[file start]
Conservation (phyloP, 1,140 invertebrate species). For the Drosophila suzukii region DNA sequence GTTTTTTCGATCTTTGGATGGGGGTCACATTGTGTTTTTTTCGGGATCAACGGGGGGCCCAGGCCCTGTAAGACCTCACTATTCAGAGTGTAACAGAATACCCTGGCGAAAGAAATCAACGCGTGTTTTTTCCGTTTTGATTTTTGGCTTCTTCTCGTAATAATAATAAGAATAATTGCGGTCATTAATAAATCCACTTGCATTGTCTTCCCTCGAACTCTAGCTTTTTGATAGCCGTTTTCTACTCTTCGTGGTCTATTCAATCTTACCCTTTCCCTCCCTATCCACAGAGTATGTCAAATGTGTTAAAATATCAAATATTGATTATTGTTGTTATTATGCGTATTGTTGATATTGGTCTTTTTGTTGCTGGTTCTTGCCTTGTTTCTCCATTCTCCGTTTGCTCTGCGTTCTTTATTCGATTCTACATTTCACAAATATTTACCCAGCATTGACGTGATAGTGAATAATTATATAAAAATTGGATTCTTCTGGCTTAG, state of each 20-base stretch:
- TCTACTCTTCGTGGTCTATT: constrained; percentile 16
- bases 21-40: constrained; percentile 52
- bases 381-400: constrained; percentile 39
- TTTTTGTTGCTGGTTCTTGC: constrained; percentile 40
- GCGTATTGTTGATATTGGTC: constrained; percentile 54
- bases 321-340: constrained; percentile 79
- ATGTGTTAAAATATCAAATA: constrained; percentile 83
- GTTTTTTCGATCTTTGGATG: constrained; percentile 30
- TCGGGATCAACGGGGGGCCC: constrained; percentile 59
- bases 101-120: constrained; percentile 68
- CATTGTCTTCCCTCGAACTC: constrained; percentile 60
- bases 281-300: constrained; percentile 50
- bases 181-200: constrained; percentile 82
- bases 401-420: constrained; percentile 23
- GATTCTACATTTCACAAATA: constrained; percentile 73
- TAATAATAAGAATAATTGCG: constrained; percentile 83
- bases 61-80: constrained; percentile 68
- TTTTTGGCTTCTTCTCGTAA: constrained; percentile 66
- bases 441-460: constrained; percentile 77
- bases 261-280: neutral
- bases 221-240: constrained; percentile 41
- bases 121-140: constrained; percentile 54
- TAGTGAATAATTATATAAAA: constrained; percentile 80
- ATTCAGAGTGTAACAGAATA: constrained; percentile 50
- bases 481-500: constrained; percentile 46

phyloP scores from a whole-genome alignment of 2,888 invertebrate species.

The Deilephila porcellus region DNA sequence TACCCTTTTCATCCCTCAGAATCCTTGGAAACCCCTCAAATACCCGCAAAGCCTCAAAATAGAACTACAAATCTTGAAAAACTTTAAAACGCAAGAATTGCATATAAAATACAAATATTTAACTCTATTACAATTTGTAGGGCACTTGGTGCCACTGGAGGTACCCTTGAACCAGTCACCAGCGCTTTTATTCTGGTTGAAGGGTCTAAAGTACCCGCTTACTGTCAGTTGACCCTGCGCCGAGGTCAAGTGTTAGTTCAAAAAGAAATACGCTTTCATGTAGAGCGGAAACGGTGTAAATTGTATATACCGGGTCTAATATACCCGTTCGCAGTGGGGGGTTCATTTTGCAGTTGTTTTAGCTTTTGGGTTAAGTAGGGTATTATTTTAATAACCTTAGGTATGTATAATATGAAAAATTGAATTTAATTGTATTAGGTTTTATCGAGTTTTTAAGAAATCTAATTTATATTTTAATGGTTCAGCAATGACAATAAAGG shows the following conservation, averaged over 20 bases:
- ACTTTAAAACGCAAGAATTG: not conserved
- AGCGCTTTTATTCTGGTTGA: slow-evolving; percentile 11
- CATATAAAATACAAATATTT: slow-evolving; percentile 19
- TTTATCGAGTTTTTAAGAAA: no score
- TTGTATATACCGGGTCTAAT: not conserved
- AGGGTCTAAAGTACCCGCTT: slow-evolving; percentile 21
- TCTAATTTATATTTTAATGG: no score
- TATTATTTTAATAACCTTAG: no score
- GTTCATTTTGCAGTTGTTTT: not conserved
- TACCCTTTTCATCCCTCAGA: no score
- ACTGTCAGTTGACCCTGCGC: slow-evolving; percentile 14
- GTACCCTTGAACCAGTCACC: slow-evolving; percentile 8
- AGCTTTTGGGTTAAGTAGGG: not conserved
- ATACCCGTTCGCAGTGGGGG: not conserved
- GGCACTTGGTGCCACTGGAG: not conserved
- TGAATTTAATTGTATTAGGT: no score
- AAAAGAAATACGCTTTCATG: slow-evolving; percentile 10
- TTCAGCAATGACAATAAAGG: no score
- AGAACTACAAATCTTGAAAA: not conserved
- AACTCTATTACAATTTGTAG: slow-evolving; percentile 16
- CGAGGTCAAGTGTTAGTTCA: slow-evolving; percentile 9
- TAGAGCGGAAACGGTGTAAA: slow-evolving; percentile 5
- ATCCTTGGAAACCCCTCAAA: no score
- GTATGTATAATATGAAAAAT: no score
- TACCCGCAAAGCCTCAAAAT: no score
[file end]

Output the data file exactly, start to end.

Conservation (phyloP, 1,140 invertebrate species). For the Drosophila suzukii region DNA sequence GTTTTTTCGATCTTTGGATGGGGGTCACATTGTGTTTTTTTCGGGATCAACGGGGGGCCCAGGCCCTGTAAGACCTCACTATTCAGAGTGTAACAGAATACCCTGGCGAAAGAAATCAACGCGTGTTTTTTCCGTTTTGATTTTTGGCTTCTTCTCGTAATAATAATAAGAATAATTGCGGTCATTAATAAATCCACTTGCATTGTCTTCCCTCGAACTCTAGCTTTTTGATAGCCGTTTTCTACTCTTCGTGGTCTATTCAATCTTACCCTTTCCCTCCCTATCCACAGAGTATGTCAAATGTGTTAAAATATCAAATATTGATTATTGTTGTTATTATGCGTATTGTTGATATTGGTCTTTTTGTTGCTGGTTCTTGCCTTGTTTCTCCATTCTCCGTTTGCTCTGCGTTCTTTATTCGATTCTACATTTCACAAATATTTACCCAGCATTGACGTGATAGTGAATAATTATATAAAAATTGGATTCTTCTGGCTTAG, state of each 20-base stretch:
- TCTACTCTTCGTGGTCTATT: constrained; percentile 16
- bases 21-40: constrained; percentile 52
- bases 381-400: constrained; percentile 39
- TTTTTGTTGCTGGTTCTTGC: constrained; percentile 40
- GCGTATTGTTGATATTGGTC: constrained; percentile 54
- bases 321-340: constrained; percentile 79
- ATGTGTTAAAATATCAAATA: constrained; percentile 83
- GTTTTTTCGATCTTTGGATG: constrained; percentile 30
- TCGGGATCAACGGGGGGCCC: constrained; percentile 59
- bases 101-120: constrained; percentile 68
- CATTGTCTTCCCTCGAACTC: constrained; percentile 60
- bases 281-300: constrained; percentile 50
- bases 181-200: constrained; percentile 82
- bases 401-420: constrained; percentile 23
- GATTCTACATTTCACAAATA: constrained; percentile 73
- TAATAATAAGAATAATTGCG: constrained; percentile 83
- bases 61-80: constrained; percentile 68
- TTTTTGGCTTCTTCTCGTAA: constrained; percentile 66
- bases 441-460: constrained; percentile 77
- bases 261-280: neutral
- bases 221-240: constrained; percentile 41
- bases 121-140: constrained; percentile 54
- TAGTGAATAATTATATAAAA: constrained; percentile 80
- ATTCAGAGTGTAACAGAATA: constrained; percentile 50
- bases 481-500: constrained; percentile 46

phyloP scores from a whole-genome alignment of 2,888 invertebrate species.

The Deilephila porcellus region DNA sequence TACCCTTTTCATCCCTCAGAATCCTTGGAAACCCCTCAAATACCCGCAAAGCCTCAAAATAGAACTACAAATCTTGAAAAACTTTAAAACGCAAGAATTGCATATAAAATACAAATATTTAACTCTATTACAATTTGTAGGGCACTTGGTGCCACTGGAGGTACCCTTGAACCAGTCACCAGCGCTTTTATTCTGGTTGAAGGGTCTAAAGTACCCGCTTACTGTCAGTTGACCCTGCGCCGAGGTCAAGTGTTAGTTCAAAAAGAAATACGCTTTCATGTAGAGCGGAAACGGTGTAAATTGTATATACCGGGTCTAATATACCCGTTCGCAGTGGGGGGTTCATTTTGCAGTTGTTTTAGCTTTTGGGTTAAGTAGGGTATTATTTTAATAACCTTAGGTATGTATAATATGAAAAATTGAATTTAATTGTATTAGGTTTTATCGAGTTTTTAAGAAATCTAATTTATATTTTAATGGTTCAGCAATGACAATAAAGG shows the following conservation, averaged over 20 bases:
- ACTTTAAAACGCAAGAATTG: not conserved
- AGCGCTTTTATTCTGGTTGA: slow-evolving; percentile 11
- CATATAAAATACAAATATTT: slow-evolving; percentile 19
- TTTATCGAGTTTTTAAGAAA: no score
- TTGTATATACCGGGTCTAAT: not conserved
- AGGGTCTAAAGTACCCGCTT: slow-evolving; percentile 21
- TCTAATTTATATTTTAATGG: no score
- TATTATTTTAATAACCTTAG: no score
- GTTCATTTTGCAGTTGTTTT: not conserved
- TACCCTTTTCATCCCTCAGA: no score
- ACTGTCAGTTGACCCTGCGC: slow-evolving; percentile 14
- GTACCCTTGAACCAGTCACC: slow-evolving; percentile 8
- AGCTTTTGGGTTAAGTAGGG: not conserved
- ATACCCGTTCGCAGTGGGGG: not conserved
- GGCACTTGGTGCCACTGGAG: not conserved
- TGAATTTAATTGTATTAGGT: no score
- AAAAGAAATACGCTTTCATG: slow-evolving; percentile 10
- TTCAGCAATGACAATAAAGG: no score
- AGAACTACAAATCTTGAAAA: not conserved
- AACTCTATTACAATTTGTAG: slow-evolving; percentile 16
- CGAGGTCAAGTGTTAGTTCA: slow-evolving; percentile 9
- TAGAGCGGAAACGGTGTAAA: slow-evolving; percentile 5
- ATCCTTGGAAACCCCTCAAA: no score
- GTATGTATAATATGAAAAAT: no score
- TACCCGCAAAGCCTCAAAAT: no score